This past Sunday, we talked about money. I thought it would be awkward, but, as I should have expected, everyone was generous and kind. If anyone is considering whether to come to Church in the Cliff and wondering what kind of place it is, I’m proud to say that’s it: generous and kind. The reason we were talking about money is because we often struggle to meet our budget. It was awkward because I’m about half of that budget, more if you consider the offset of subletting the building. When I took over, we struggled even more with a declining congregation and declining funds to match. So I admit that some of the awkwardness is the loop in my head that sees us as a church struggling to define itself; struggling to find committed, engaged people; and struggling to make our budget. In truth, we have come a long way, not as a result of me having the right strategy or doing the right things, but because people have come to our door and found some kind of rescue and rest from the churches they had been to in the past. Those people spoke clearly about their commitment to what we are doing and that is heartening. But thinking about money on the eve of labor day lead me to other thoughts, as thoughts often do.
One of my concerns in talking about money is that, as a major budget item, I don’t want to be asking for money from people who can ill afford it to support me who doesn’t necessarily need it. She doesn’t like for me to talk about it, but my wife, my partner, is extremely gifted at her job and it happens to be a job that is successfully monetized. We joke about how irrelevant my income is to our household wealth. I make enough to pay off my seminary loans, which many, many ministers cannot do, but that’s about it. However, she is not the only one that can support the church. We have far more income diversity than we once had and, in my view, it is the responsibility of those who are doing well – in Paul’s terms, “the strong” – to support those who are struggling – in Paul’s terms, “the weak.” In honor of Labor Day, I want to talk about “the weak,” the Millennials.
I don’t mean that Millennials are weak in the common sense of the term. In spite of being constantly maligned as spoiled and entitled, the Millennials I know are strong and determined. It is the perfect example of the Great Reversal we see in Luke and in Paul. See, the generation before me, my parents, grew up with the ambition to be better off than their parents. My father grew up with a widowed mother to eight children. He was the person for whom flour sack shirts were invented. Yet, he was the valedictorian of his high school and went on to be a partner in the fifth largest accounting firm in America in his early thirties. He was the American Dream. My generation might be the last to expect a life better than our parents. And now, the Millennials might be the first to suspect that they won’t.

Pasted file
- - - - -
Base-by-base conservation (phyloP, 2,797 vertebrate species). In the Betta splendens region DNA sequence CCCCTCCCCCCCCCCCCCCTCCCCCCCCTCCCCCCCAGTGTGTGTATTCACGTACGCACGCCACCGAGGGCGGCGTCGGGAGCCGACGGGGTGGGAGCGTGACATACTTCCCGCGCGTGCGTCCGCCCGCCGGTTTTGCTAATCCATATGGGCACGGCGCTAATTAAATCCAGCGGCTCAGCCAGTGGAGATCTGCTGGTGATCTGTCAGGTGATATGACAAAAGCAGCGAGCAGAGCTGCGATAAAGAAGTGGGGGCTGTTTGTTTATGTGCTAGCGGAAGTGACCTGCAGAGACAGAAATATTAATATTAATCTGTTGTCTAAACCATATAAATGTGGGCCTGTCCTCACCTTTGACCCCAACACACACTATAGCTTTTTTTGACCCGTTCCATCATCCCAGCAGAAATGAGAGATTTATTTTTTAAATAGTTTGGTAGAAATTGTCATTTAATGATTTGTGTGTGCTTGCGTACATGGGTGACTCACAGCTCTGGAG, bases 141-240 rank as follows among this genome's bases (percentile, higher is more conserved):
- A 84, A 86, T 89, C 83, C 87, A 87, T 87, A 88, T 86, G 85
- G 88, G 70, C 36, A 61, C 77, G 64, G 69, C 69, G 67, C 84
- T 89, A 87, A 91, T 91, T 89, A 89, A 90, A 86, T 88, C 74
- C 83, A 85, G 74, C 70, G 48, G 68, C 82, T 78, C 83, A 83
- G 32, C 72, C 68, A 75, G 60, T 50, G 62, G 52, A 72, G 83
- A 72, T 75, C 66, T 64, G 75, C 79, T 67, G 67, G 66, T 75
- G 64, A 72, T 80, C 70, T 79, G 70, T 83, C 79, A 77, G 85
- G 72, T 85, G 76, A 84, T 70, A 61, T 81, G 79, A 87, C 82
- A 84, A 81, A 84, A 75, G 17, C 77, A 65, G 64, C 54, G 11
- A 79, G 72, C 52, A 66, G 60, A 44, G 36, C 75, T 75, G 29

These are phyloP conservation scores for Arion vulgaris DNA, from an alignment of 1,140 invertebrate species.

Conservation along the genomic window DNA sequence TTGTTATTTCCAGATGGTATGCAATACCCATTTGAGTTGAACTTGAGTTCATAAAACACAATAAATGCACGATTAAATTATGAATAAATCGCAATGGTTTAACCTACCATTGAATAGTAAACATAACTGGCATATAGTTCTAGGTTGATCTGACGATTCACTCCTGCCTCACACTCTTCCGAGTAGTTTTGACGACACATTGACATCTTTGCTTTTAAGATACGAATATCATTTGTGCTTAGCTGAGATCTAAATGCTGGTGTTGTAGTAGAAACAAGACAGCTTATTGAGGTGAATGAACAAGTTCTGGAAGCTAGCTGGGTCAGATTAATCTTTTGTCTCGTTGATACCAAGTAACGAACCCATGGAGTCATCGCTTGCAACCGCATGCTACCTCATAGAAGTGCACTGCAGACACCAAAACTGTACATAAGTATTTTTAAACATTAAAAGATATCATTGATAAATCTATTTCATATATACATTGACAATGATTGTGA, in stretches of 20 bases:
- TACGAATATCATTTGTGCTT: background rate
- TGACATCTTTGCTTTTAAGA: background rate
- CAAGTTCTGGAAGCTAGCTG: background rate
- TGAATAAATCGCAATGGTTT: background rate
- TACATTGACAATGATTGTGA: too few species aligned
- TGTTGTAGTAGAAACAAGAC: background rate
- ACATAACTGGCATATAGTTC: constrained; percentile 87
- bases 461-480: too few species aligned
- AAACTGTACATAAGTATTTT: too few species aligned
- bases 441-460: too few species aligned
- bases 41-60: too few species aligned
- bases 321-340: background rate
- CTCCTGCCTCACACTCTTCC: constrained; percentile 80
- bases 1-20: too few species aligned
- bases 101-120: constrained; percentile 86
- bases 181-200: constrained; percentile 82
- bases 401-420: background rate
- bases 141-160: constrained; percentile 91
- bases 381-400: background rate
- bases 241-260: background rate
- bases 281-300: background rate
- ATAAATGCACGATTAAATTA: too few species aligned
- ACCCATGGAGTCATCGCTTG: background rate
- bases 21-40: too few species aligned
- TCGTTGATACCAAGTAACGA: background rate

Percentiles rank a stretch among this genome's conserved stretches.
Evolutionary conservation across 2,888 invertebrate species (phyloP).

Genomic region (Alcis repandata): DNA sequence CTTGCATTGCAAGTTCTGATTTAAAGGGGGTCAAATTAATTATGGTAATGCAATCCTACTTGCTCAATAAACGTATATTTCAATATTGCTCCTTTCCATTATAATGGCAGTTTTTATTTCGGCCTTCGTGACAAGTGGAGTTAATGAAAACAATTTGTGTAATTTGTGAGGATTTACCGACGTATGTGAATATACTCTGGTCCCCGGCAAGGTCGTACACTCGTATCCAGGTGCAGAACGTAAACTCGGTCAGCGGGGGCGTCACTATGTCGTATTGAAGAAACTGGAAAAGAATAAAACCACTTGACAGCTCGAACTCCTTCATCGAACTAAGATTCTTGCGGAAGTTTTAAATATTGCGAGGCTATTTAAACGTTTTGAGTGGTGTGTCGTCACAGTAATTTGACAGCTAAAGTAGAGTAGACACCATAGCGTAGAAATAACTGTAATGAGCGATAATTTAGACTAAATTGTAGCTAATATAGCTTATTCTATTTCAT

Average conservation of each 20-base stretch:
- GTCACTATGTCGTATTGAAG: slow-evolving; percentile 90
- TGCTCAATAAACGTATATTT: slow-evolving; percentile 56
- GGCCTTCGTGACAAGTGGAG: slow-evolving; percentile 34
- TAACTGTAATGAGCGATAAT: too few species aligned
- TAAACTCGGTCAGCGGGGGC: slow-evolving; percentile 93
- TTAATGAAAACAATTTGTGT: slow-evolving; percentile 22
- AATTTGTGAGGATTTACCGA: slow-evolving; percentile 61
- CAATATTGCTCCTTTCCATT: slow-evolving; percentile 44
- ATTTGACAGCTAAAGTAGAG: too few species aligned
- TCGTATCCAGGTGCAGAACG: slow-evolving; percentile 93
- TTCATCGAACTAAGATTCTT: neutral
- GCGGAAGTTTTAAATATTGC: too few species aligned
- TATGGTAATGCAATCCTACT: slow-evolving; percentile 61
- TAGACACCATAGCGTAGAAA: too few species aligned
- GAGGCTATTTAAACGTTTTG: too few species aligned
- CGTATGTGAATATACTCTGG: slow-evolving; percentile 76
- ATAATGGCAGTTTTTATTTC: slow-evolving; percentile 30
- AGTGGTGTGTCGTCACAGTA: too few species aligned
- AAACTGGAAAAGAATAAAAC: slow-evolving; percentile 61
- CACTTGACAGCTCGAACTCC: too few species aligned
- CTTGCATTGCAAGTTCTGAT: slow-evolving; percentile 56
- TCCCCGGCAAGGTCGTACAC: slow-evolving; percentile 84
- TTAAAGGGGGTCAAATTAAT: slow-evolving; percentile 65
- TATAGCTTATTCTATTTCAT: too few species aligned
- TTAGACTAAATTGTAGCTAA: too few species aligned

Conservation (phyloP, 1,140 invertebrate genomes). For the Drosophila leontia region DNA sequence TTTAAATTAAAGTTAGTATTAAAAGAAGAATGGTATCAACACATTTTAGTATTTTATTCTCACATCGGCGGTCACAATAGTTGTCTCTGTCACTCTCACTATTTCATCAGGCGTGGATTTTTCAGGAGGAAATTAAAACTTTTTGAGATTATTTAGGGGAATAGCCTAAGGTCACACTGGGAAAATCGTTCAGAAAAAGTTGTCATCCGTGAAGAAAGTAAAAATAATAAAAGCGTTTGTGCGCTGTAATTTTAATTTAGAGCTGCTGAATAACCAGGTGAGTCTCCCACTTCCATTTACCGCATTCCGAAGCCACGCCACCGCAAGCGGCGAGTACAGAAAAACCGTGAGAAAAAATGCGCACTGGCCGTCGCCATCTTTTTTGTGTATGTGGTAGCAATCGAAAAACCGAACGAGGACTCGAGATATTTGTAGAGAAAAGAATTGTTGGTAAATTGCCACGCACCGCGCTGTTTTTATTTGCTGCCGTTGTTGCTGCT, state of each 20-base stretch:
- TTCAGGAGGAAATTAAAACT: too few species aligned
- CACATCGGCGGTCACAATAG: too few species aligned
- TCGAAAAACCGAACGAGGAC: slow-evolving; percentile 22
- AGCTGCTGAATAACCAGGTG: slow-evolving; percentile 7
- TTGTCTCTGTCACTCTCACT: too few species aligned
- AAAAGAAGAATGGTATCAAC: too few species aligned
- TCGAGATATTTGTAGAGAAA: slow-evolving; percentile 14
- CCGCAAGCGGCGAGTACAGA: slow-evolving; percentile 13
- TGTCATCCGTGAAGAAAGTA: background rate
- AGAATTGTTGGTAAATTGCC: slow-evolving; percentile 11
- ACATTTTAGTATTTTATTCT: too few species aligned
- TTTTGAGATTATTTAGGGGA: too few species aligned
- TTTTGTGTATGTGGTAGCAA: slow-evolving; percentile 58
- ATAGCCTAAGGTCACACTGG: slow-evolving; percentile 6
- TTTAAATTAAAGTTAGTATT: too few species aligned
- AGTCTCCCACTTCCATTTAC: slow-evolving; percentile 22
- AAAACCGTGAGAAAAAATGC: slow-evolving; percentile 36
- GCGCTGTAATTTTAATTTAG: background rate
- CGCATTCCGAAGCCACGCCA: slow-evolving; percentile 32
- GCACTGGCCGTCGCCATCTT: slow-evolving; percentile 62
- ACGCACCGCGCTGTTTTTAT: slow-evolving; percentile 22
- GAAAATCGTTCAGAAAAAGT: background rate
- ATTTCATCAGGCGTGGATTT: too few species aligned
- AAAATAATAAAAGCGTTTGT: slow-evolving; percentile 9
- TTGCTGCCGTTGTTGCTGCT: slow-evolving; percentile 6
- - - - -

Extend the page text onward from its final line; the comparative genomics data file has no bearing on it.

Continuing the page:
This is where Labor Day comes back in the picture. The Labor Movement gave us weekends and paid vacations. People bled and died so that we could have some time off with family and friends, to practice the biblical mandate for sabbath. Labor advocates for fair wages, for livable wages. These are the things that create the middle class and the possibility of upward mobility. Due to the constant attacks on labor, this is what Millennials don’t have. That’s why they are the weak. The older generations got theirs to become the strong and then sold out the people that came after so that they became the weak.
In true biblical fashion, the Millennials are turning the tables. We malign them as slackers living in their parents’ basements. Some of that is due to economic necessity, but even when it’s not, we criticize their choices. But the Millennials I know refuse to settle for meaninglessness. The Millennials I know have five jobs to do things they care about. They live in smaller homes so that they can enjoy experiences outside of the home in their communities. They ride bicycles, not to be cool, but to conserve energy, be active, see their world at digestible speeds, and because they don’t need a fancy car to tell the tale of their worth.
Looking at the biblical mandate to tithe, I started to wonder how many of us make the core decisions of our lives – where we live, what job we have, who we build deep relationships with – with the first fruits of our labor in mind. Do we dedicate those to God? I’m not thinking primarily of our ability to give to church, but how those decisions impact our ability to live into God’s dreams for the world, dreams of justice and peace. The Millennials I know do that. They want lives that are meaningful. They want lives that matter to the rest of the world. They want to create more than they consume. They want to rescue and then rest. As my mentor in college said and I never grasped until the example of my Millennials, they want to work hard and play hard – and, to expand that, they don’t always know the difference. They want peace and justice and, yes, they believe they are entitled to it. Fortunately for them, God does too.